Friday, January 22, 2021

"The Epic Hunt for One of the World’s Most Wanted Men"

From GQ, January 19:

He was one of Africa’s richest moguls and helped unleash the Rwandan genocide of 1994. Then Félicien Kabuga vanished and stayed hidden for more than two decades—until recently, when the United Nations’ war crimes detectives picked up his trail and began to close in.

Bob Reid rubbed his eyes and stared again at the computer screen. Outside, daylight was fading, but the detective barely noticed. He'd been holed up in his apartment since the coronavirus had emptied the streets of Arusha, hushing the clamor of the otherwise vibrant east African capital. Reid was fine with the tranquility. He hadn't come to Tanzania for the safaris or the day trips to Kilimanjaro. The window in his study faced a concrete wall. He was locked in on his laptop.

As he scrolled with his mouse, Reid watched phone numbers zip past. Thousands and thousands of them, alphabetized by the relay stations from which they had originated in Europe. Amid the blur of data, he found himself adrenalized by a hunch. The mystery that had consumed him for months suddenly felt solvable, and if it was, Reid let himself believe, the epic hunt for one of the world's most wanted criminals—a search that had quietly been under way for nearly a quarter of a century—might finally come to an end.

Among the small coterie of specialists who track the world's most monstrous fugitives, Bob Reid has a well-earned reputation for finding his man. Even when the trail grows cold for years. A decade ago, as chief of operations at the U.N.'s International Criminal Tribunal for the former Yugoslavia, Reid directed the search for the Bosnian Serb commander Ratko Mladic, the so-called Butcher of Bosnia, who was responsible for the murder of more than 7,000 Muslim men and boys in Srebrenica in 1995. Mladic had been running for 16 years when Reid tracked him to a shabby farmhouse in northern Serbia. Masked agents hauled him away to face the tribunal, which convicted Mladic of genocide and crimes against humanity, sentencing him in 2017 to life in prison.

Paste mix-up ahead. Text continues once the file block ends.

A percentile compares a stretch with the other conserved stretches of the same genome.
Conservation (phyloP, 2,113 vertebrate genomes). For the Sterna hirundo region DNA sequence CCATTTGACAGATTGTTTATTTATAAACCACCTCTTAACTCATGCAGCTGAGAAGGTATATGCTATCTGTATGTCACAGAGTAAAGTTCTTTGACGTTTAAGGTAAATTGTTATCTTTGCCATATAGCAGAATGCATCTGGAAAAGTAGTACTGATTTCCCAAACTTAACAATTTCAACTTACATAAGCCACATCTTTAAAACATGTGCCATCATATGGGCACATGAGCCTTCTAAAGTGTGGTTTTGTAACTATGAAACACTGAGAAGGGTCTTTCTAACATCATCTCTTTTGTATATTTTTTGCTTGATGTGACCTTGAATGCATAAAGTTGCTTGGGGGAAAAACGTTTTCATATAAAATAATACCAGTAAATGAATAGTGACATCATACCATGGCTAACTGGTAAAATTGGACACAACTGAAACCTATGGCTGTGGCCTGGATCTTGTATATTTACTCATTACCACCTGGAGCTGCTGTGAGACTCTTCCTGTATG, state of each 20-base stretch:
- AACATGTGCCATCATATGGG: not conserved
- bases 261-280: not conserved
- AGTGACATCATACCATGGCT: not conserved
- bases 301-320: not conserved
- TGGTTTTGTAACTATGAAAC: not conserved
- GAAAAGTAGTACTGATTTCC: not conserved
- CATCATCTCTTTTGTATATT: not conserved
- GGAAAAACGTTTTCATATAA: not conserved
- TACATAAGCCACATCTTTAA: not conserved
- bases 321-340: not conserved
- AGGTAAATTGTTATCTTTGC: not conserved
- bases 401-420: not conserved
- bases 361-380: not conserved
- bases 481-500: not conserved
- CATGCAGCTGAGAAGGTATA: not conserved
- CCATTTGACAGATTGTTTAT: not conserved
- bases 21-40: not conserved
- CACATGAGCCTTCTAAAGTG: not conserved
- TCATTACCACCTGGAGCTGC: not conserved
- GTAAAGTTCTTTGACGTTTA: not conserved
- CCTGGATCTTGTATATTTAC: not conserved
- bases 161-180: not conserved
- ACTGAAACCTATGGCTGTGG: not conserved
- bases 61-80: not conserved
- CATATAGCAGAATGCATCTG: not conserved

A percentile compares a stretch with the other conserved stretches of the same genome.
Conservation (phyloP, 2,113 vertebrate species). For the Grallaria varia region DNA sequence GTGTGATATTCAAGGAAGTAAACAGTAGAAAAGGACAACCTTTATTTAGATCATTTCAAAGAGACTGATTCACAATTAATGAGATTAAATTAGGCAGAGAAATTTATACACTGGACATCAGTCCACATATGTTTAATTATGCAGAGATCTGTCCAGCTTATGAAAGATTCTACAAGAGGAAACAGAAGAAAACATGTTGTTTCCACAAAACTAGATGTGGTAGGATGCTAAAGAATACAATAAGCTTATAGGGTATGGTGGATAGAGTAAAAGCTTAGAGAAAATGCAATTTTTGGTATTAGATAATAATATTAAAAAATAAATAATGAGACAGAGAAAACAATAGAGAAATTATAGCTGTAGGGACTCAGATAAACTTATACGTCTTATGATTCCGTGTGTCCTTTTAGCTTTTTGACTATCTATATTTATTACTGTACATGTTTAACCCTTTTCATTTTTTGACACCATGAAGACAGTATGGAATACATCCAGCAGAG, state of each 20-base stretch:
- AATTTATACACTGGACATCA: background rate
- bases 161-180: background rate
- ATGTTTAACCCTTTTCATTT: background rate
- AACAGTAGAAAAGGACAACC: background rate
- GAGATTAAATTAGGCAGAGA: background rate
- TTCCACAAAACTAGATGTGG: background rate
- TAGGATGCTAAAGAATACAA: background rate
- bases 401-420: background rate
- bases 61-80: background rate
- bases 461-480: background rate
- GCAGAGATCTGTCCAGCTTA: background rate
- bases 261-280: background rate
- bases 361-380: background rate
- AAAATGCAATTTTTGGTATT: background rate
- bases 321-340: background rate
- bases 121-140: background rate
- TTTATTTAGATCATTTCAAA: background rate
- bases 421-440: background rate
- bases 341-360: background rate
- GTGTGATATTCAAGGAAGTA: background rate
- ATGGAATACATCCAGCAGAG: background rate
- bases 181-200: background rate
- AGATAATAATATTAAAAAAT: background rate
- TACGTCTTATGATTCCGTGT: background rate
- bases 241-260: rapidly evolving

There had been others, of course: During his nearly 25 years chasing war criminals for the U.N., Reid had helped round up a litany of fugitive outlaws—from military commanders to homicidal strongmen—who'd fled the scenes of some of the most depraved episodes in recent memory. He had come to this highly specialized line of work after a storied law enforcement career in New South Wales, in his native Australia, where he pursued murderers and drug lords. But Reid is not of the breed of swashbuckling detectives. He is genial in his dealings with colleagues, gregarious in a way that belies the focused attention he must summon to confront the perpetrators of heinous atrocities. His success depends on a rare obsession for detail and a deep commitment to teamwork. He is clever and he is careful, and perhaps not surprisingly, Bob Reid is uncommonly patient—a particularly advantageous trait in a line of work that requires endurance.

All fugitives want to stay hidden, but the criminals Reid has hunted can be especially good at doing so. Often they have at their disposal the sorts of assets that common absconders lack: small armies or vast fortunes. Loyalists and sycophants and true believers can make disappearing easier. But nothing helps more than time. Years wash by and people forget. Memory becomes history and the hard edges of human wickedness are somehow sanded off. This is what the fugitive hopes, at least.